Perhaps what they mean is that they will save trees of one of the mangrove species. A little tricky language can take you a long way. But a mangrove is a community, and the developer's plans entail ripping out the mangrove system seen in the photograph above.
At the center of this strange debate stands a battered marine ecologist who leads the paid consultant team of the Bakers Bay Golf and Ocean Club, and has created an EIA that more or less 'forgets' some of the most important aspects of impact. This 'sugar-coating on a poison pill' has been lambasted as an illogical document. Instead of examining the important components of marina flush-rates and gray water, the EIA largely concentrates on second-level environmental issues like litter (which the developer will clean up!) and orchid-thieves (which the development will stop!)
But government's rarely read EIA's anyways. And Prime Minister Christie sees international outrage over his support of such projects as the Bakers Bay Marina and the Bimini Golf Course as simply a tiresome obstacle to overcome. He has no inclination that perhaps the science community of the world is...correct.
The marina will require ripping out the island's last mangroves and poisoning the island's flyfishing and bonefishing flats, as well as contributing to threatening the very ecosystem the islanders depend on for their livings. The marina will help to poison a fragile coral reef, one of the last intact in the world.
Dr. Michael Risk writes, "Throughout the EIA, mention is made of legislative guidelines and policies in place in the State of Florida. This seems in keeping with the attitude taken by many foreigners coming to Bahamas, that it is not a sovereign nation but an extension of Florida. In this, and in all developments, it is necessary to compare what is proposed with what is actually done. If Florida has such effective laws and guidelines, then the environmental situation in that State should act as a model for all similar jurisdictions. It is instructive indeed to compare the proposed situation in Florida with what really happens. If similar developments in Florida have had deleterious effects, despite those laws, then it might be expected that the same thing would happen on Guana, no matter what paper guidelines were in place. The best comparison would be with the Florida Keys, because of their geomorphic similarity to Bahamas."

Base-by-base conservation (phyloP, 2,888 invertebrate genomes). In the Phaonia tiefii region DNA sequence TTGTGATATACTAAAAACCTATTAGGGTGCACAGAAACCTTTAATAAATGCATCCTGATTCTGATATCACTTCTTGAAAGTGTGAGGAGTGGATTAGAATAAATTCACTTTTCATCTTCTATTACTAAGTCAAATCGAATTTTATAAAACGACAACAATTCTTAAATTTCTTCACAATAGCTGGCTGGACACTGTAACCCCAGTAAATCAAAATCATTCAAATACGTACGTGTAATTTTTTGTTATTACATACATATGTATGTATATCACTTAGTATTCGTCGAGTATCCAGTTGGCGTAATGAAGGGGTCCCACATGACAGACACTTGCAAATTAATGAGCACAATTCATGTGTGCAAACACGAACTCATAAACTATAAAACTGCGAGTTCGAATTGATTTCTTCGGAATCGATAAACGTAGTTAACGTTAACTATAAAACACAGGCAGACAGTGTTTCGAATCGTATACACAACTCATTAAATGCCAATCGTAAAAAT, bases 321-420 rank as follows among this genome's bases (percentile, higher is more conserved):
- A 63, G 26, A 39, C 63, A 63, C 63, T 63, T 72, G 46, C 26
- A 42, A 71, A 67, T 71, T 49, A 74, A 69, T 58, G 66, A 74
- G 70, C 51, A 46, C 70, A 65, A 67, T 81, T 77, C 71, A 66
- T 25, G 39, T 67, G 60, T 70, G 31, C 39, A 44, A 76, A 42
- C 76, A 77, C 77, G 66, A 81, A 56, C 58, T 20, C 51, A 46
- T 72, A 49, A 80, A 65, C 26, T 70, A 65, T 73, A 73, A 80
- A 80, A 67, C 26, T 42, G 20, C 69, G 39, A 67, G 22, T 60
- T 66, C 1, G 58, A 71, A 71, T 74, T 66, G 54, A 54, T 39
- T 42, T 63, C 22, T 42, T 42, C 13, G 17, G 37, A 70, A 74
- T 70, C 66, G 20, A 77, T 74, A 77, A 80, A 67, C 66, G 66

Photo Courtesy Lory Kenyon
In a telephone interview, Dr. Risk explains that the Guana Cay marina, as a percentage of total area on the island compared to marinas in Florida or the Florida Keys, is compounded to such a high level, that one can only rationally assume the worst.
In his response to the developer's EIA, he writes, "Marinas in the Keys, despite EPA regulations on flushing rates, are generally biological dead zones, with fuel spills, toxic chemicals, and anoxic sediments. In addition, virtually all of the virulent human viral and bacterial pathogens may be found in the waters of marinas in the Keys: Hepatitis A&B, cholera, tetanus, the lot..."
Kathleen Sullivan Sealey, paid consultant to the developer, told me in an email interview that, "Bakers Bay Club will be the first Blue Flag Marina in the Bahamas...look up the criteria for
this programme out of the European Union Global Environmental Programme website."
Actually, a Guana Cay homeowner did contact the program. A representative of the blue flag program writes her, "In the International Blue Flag Coordination we are not aware of a planned marina in Guana Cay wishing to apply for Blue Flag status. I will therefore ask the Caribbean and Bahamian Blue Flag co-ordinators to investigate the issue and return to me with a reply. I will keep you informed."
Then Discovery Land Company's consultant says, "then you should ask the Bahamian owners of Boat Harbour or marinas in Marsh Harbour why they are not striving for the same standards?"
Photo of Great Guana Cay's settlemet courtesy Norvell Slezycki
There are four answers to her comment about the marina in Marsh Harbour. One, it has existed for hundreds of years and is the main port of the Abacos. Two, it is not adjacent to one of the last healthy coral reefs in the world, and three, all marinas should strive towards higher environmental standards. However, the main commercial harbour for the Abaco Islands cannot be compared to an unbuilt harbour on a tiny island adjacent to a coral reef. Lastly, Marsh Harbour was always a natural harbour, which means that the flush rate works very well. In Guana Cay, the harbour will have to be dug out of the island.
In the last nine months, tsunamis and hurricanes have wrecked horrific economic, environmental and financial damage around the world. Whether in India or Louisiana or Central America, scientists are explaining that much of the damage could have been avoided if these coastal regions had protected their coastal buffer zones.
In nearby Bimini, locals unsuccessfully fought a developer whose golf course cleared out the mangroves of over half their island. At high tide, this part of the island now sits underwater.
A single hurricane. A single direct hit. And much of Bimini's land-integrity could vanish, much the same way that Louisiana's coastline degredation has led to the state's southern half actually sinking. (read more about Louisiana sinking here) The devastation at Bimini has been so severe, that even Discovery Land Company admits it.